Ultimately, many of the arguments that proponents make for the continuation of denominational or faith schools in receipt of state funding come down to retaining embedded privilege. A good school will be a good school without giving one religion priority. Surely good Catholic teachers will still be good Catholics – and good teachers – in non-denominational schools? And perhaps less time will be wasted, as it was with my own schooling, in telling children to make space on their chairs for their guardian angels.
George Heriot’s School in Edinburgh have a school debating society which, from time to time, invites guest speakers to debate a motion. The Scottish Secular Society were asked to put up a speaker to propose the motion, “This house would abolish state-funded faith schools“, and I offered to act as proposer. The speaker for the opposition was Barbara Coupar, from the Scottish Catholic Education Service.
The opposition to the motion was based on arguments of the democratic will of the people; parental choice; faith schools providing diversity; a fear of doctrinaire and monolithic secularism; the gifting to the state of the church’s school assets for the public good etc..
I met some wonderful, articulate, thoughtful and passionate young people who gave the speakers a testing examination before decisively supporting the proposition. To be honest, it was such fun having the conversation with tomorrow’s citizens that I wouldn’t have minded had the vote gone the other way; but I’m so glad it didn’t.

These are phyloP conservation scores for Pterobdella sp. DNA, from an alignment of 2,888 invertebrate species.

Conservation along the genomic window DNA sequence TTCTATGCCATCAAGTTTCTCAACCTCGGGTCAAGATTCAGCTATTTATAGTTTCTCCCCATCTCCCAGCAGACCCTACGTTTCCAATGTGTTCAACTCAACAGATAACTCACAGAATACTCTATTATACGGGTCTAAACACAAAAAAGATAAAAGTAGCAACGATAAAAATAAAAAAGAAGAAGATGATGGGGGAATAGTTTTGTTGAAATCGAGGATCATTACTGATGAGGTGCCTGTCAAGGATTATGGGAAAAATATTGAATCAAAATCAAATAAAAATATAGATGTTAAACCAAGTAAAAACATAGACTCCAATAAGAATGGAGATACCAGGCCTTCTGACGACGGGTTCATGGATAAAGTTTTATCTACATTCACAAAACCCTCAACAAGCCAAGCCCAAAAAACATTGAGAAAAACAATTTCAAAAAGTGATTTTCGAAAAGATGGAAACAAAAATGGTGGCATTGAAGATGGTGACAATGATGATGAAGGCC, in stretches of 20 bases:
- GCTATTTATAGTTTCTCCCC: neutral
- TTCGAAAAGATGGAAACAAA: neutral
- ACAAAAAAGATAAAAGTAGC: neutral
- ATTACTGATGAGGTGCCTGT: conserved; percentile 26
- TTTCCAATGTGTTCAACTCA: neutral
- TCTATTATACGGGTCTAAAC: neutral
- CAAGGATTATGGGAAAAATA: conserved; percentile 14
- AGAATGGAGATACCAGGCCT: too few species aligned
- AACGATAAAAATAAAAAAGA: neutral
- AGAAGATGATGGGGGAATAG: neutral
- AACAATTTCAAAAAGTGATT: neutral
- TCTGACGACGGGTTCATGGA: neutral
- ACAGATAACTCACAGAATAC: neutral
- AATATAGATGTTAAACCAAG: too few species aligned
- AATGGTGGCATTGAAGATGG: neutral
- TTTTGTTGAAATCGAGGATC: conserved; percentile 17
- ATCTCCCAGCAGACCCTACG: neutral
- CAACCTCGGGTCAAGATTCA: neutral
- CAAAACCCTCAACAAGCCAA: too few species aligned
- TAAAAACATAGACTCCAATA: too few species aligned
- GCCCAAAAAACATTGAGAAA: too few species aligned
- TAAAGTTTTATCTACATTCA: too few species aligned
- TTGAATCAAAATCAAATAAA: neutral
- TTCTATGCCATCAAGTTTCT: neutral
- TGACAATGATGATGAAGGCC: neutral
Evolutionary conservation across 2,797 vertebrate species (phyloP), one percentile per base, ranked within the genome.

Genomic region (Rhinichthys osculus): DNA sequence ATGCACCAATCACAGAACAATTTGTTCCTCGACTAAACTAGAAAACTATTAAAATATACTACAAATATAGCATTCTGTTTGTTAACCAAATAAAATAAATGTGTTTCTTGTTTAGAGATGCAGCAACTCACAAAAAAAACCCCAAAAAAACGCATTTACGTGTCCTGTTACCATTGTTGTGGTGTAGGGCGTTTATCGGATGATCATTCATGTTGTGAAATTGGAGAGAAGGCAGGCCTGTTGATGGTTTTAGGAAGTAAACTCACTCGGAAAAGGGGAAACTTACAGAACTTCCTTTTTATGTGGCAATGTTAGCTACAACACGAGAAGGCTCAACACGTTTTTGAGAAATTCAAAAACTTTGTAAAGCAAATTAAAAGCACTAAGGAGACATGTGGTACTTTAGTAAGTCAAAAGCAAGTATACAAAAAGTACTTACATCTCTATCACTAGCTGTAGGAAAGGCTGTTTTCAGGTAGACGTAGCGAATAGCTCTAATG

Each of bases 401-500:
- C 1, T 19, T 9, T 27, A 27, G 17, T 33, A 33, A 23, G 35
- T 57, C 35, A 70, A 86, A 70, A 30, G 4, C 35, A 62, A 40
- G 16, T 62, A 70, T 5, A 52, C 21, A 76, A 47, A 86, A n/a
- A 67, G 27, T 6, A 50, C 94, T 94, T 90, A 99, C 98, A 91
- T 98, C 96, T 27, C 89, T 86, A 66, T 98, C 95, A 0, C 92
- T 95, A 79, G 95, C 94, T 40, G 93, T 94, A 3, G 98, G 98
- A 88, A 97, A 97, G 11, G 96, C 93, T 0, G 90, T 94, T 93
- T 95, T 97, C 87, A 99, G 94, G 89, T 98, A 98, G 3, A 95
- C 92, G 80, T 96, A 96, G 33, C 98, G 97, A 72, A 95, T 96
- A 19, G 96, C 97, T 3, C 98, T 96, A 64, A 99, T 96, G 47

The full text of my opening speech and closing remarks are set out below the fold. I’ve also included links to some source materials. In another post I’ll provide some more data on the scale of provision of denominational school places in Scotland.
No 12 “Joan” is an engine on the Welshpool & Llanfair Light Railway. No 12 “Joan” is also named for my maternal grandmother, Joan Mildred Simmons (nee Henzell) and was one of a number of steam engines which were used to haul sugar cane to the factory on Antigua. I visited the WLLR on their recent steam gala and was lucky enough to ride on the footplate on a scheduled service.
To find out more about this rather wonderful heritage railway, visit www.wllr.org.uk. To enjoy the trains, visit the railway!
Whilst browsing the 1881 census for members of my mother’s ancestral family, I came across a rather disturbing census entry for Weymouth in 1881. Here we have a surgeon and his wife, both originally from Dorchester in Dorset, whose children were born in South Africa. The children, who are 12, 7 and 4 have a nursemaid. The shocking thing is that this nursemaid is 11, a Zulu girl taken from her homeland, and given the appallingly degrading name of “Jumbo”. And to make it worse for this child, torn from home and her own culture, she’s described as a kleptomaniac.
I find it very hard to see this as anything other than a case of slavery in Dorset, more than 50 years after the abolition of slavery in the British Empire. But then, South Africa was always a different story when it came to the treatment of native peoples by white colonialists.
Viewed from the approach with Staffa Trips last week.
Okay, I’m still getting used to using Lightroom and the tobacco filter on the sky might be a little heavy, but I’m pleased with the seawater.